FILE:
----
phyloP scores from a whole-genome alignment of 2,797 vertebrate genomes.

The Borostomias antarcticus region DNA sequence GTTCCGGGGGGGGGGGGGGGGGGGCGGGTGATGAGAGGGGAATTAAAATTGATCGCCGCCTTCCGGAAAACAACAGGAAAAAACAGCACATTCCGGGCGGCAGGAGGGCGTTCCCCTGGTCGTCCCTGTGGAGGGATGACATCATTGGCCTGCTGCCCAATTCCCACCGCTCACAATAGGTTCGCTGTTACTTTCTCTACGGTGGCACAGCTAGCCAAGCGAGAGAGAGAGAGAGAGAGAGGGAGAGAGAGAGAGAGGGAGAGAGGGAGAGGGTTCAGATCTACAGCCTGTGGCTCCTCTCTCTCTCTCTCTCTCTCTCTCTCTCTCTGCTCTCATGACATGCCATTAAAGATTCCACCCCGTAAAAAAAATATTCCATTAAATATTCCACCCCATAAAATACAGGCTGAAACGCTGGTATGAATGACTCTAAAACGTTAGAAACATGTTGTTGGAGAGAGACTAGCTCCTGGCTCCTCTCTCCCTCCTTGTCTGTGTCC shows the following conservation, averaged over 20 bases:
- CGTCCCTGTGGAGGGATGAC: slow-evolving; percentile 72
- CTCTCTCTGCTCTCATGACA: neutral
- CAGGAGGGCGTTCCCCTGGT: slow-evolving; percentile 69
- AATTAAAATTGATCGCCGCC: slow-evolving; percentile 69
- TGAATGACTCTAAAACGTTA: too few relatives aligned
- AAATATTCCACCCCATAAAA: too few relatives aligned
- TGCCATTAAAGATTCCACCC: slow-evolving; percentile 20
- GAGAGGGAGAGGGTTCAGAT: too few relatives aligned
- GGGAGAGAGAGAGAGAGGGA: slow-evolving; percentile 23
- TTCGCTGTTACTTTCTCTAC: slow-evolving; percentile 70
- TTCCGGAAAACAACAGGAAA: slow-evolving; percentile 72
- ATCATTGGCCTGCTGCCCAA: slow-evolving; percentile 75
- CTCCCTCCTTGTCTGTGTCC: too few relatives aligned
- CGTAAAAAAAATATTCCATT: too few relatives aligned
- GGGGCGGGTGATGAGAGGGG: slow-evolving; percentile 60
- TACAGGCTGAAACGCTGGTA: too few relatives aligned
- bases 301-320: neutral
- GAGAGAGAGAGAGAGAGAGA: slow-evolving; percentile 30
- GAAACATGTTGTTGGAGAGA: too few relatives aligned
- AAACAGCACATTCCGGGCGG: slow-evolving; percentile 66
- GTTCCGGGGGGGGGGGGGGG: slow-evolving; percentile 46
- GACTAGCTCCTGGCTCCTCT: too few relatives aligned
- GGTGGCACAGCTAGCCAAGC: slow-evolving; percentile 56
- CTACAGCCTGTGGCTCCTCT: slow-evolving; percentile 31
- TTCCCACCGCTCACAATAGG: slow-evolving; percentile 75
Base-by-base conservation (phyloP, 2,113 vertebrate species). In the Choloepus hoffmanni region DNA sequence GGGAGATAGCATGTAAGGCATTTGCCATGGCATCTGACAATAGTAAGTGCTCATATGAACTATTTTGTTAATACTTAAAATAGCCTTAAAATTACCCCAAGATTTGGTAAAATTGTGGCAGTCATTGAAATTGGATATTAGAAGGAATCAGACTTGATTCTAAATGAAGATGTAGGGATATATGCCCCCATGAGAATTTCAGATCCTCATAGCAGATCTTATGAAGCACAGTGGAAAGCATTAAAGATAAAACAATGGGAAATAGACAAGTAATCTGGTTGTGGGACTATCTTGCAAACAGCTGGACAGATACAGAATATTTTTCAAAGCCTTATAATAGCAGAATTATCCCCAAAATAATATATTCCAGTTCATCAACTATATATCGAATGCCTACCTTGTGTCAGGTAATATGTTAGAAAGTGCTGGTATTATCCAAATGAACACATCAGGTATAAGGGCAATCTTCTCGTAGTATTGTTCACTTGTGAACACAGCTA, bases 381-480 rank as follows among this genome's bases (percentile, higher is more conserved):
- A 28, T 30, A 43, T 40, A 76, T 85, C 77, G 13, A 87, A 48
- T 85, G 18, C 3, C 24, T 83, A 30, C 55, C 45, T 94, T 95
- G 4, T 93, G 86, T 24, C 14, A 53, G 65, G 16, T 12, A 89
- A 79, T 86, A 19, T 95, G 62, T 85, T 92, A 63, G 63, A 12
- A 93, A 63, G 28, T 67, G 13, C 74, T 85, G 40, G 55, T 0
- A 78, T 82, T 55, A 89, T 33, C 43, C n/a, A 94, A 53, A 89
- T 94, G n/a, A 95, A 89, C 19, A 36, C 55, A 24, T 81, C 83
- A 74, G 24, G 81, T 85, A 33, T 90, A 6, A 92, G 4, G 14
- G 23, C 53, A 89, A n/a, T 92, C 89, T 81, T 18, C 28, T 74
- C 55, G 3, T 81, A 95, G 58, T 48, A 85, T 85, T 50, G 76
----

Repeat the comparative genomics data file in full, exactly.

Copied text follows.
phyloP scores from a whole-genome alignment of 2,797 vertebrate genomes.

The Borostomias antarcticus region DNA sequence GTTCCGGGGGGGGGGGGGGGGGGGCGGGTGATGAGAGGGGAATTAAAATTGATCGCCGCCTTCCGGAAAACAACAGGAAAAAACAGCACATTCCGGGCGGCAGGAGGGCGTTCCCCTGGTCGTCCCTGTGGAGGGATGACATCATTGGCCTGCTGCCCAATTCCCACCGCTCACAATAGGTTCGCTGTTACTTTCTCTACGGTGGCACAGCTAGCCAAGCGAGAGAGAGAGAGAGAGAGAGGGAGAGAGAGAGAGAGGGAGAGAGGGAGAGGGTTCAGATCTACAGCCTGTGGCTCCTCTCTCTCTCTCTCTCTCTCTCTCTCTCTCTGCTCTCATGACATGCCATTAAAGATTCCACCCCGTAAAAAAAATATTCCATTAAATATTCCACCCCATAAAATACAGGCTGAAACGCTGGTATGAATGACTCTAAAACGTTAGAAACATGTTGTTGGAGAGAGACTAGCTCCTGGCTCCTCTCTCCCTCCTTGTCTGTGTCC shows the following conservation, averaged over 20 bases:
- CGTCCCTGTGGAGGGATGAC: slow-evolving; percentile 72
- CTCTCTCTGCTCTCATGACA: neutral
- CAGGAGGGCGTTCCCCTGGT: slow-evolving; percentile 69
- AATTAAAATTGATCGCCGCC: slow-evolving; percentile 69
- TGAATGACTCTAAAACGTTA: too few relatives aligned
- AAATATTCCACCCCATAAAA: too few relatives aligned
- TGCCATTAAAGATTCCACCC: slow-evolving; percentile 20
- GAGAGGGAGAGGGTTCAGAT: too few relatives aligned
- GGGAGAGAGAGAGAGAGGGA: slow-evolving; percentile 23
- TTCGCTGTTACTTTCTCTAC: slow-evolving; percentile 70
- TTCCGGAAAACAACAGGAAA: slow-evolving; percentile 72
- ATCATTGGCCTGCTGCCCAA: slow-evolving; percentile 75
- CTCCCTCCTTGTCTGTGTCC: too few relatives aligned
- CGTAAAAAAAATATTCCATT: too few relatives aligned
- GGGGCGGGTGATGAGAGGGG: slow-evolving; percentile 60
- TACAGGCTGAAACGCTGGTA: too few relatives aligned
- bases 301-320: neutral
- GAGAGAGAGAGAGAGAGAGA: slow-evolving; percentile 30
- GAAACATGTTGTTGGAGAGA: too few relatives aligned
- AAACAGCACATTCCGGGCGG: slow-evolving; percentile 66
- GTTCCGGGGGGGGGGGGGGG: slow-evolving; percentile 46
- GACTAGCTCCTGGCTCCTCT: too few relatives aligned
- GGTGGCACAGCTAGCCAAGC: slow-evolving; percentile 56
- CTACAGCCTGTGGCTCCTCT: slow-evolving; percentile 31
- TTCCCACCGCTCACAATAGG: slow-evolving; percentile 75
Base-by-base conservation (phyloP, 2,113 vertebrate species). In the Choloepus hoffmanni region DNA sequence GGGAGATAGCATGTAAGGCATTTGCCATGGCATCTGACAATAGTAAGTGCTCATATGAACTATTTTGTTAATACTTAAAATAGCCTTAAAATTACCCCAAGATTTGGTAAAATTGTGGCAGTCATTGAAATTGGATATTAGAAGGAATCAGACTTGATTCTAAATGAAGATGTAGGGATATATGCCCCCATGAGAATTTCAGATCCTCATAGCAGATCTTATGAAGCACAGTGGAAAGCATTAAAGATAAAACAATGGGAAATAGACAAGTAATCTGGTTGTGGGACTATCTTGCAAACAGCTGGACAGATACAGAATATTTTTCAAAGCCTTATAATAGCAGAATTATCCCCAAAATAATATATTCCAGTTCATCAACTATATATCGAATGCCTACCTTGTGTCAGGTAATATGTTAGAAAGTGCTGGTATTATCCAAATGAACACATCAGGTATAAGGGCAATCTTCTCGTAGTATTGTTCACTTGTGAACACAGCTA, bases 381-480 rank as follows among this genome's bases (percentile, higher is more conserved):
- A 28, T 30, A 43, T 40, A 76, T 85, C 77, G 13, A 87, A 48
- T 85, G 18, C 3, C 24, T 83, A 30, C 55, C 45, T 94, T 95
- G 4, T 93, G 86, T 24, C 14, A 53, G 65, G 16, T 12, A 89
- A 79, T 86, A 19, T 95, G 62, T 85, T 92, A 63, G 63, A 12
- A 93, A 63, G 28, T 67, G 13, C 74, T 85, G 40, G 55, T 0
- A 78, T 82, T 55, A 89, T 33, C 43, C n/a, A 94, A 53, A 89
- T 94, G n/a, A 95, A 89, C 19, A 36, C 55, A 24, T 81, C 83
- A 74, G 24, G 81, T 85, A 33, T 90, A 6, A 92, G 4, G 14
- G 23, C 53, A 89, A n/a, T 92, C 89, T 81, T 18, C 28, T 74
- C 55, G 3, T 81, A 95, G 58, T 48, A 85, T 85, T 50, G 76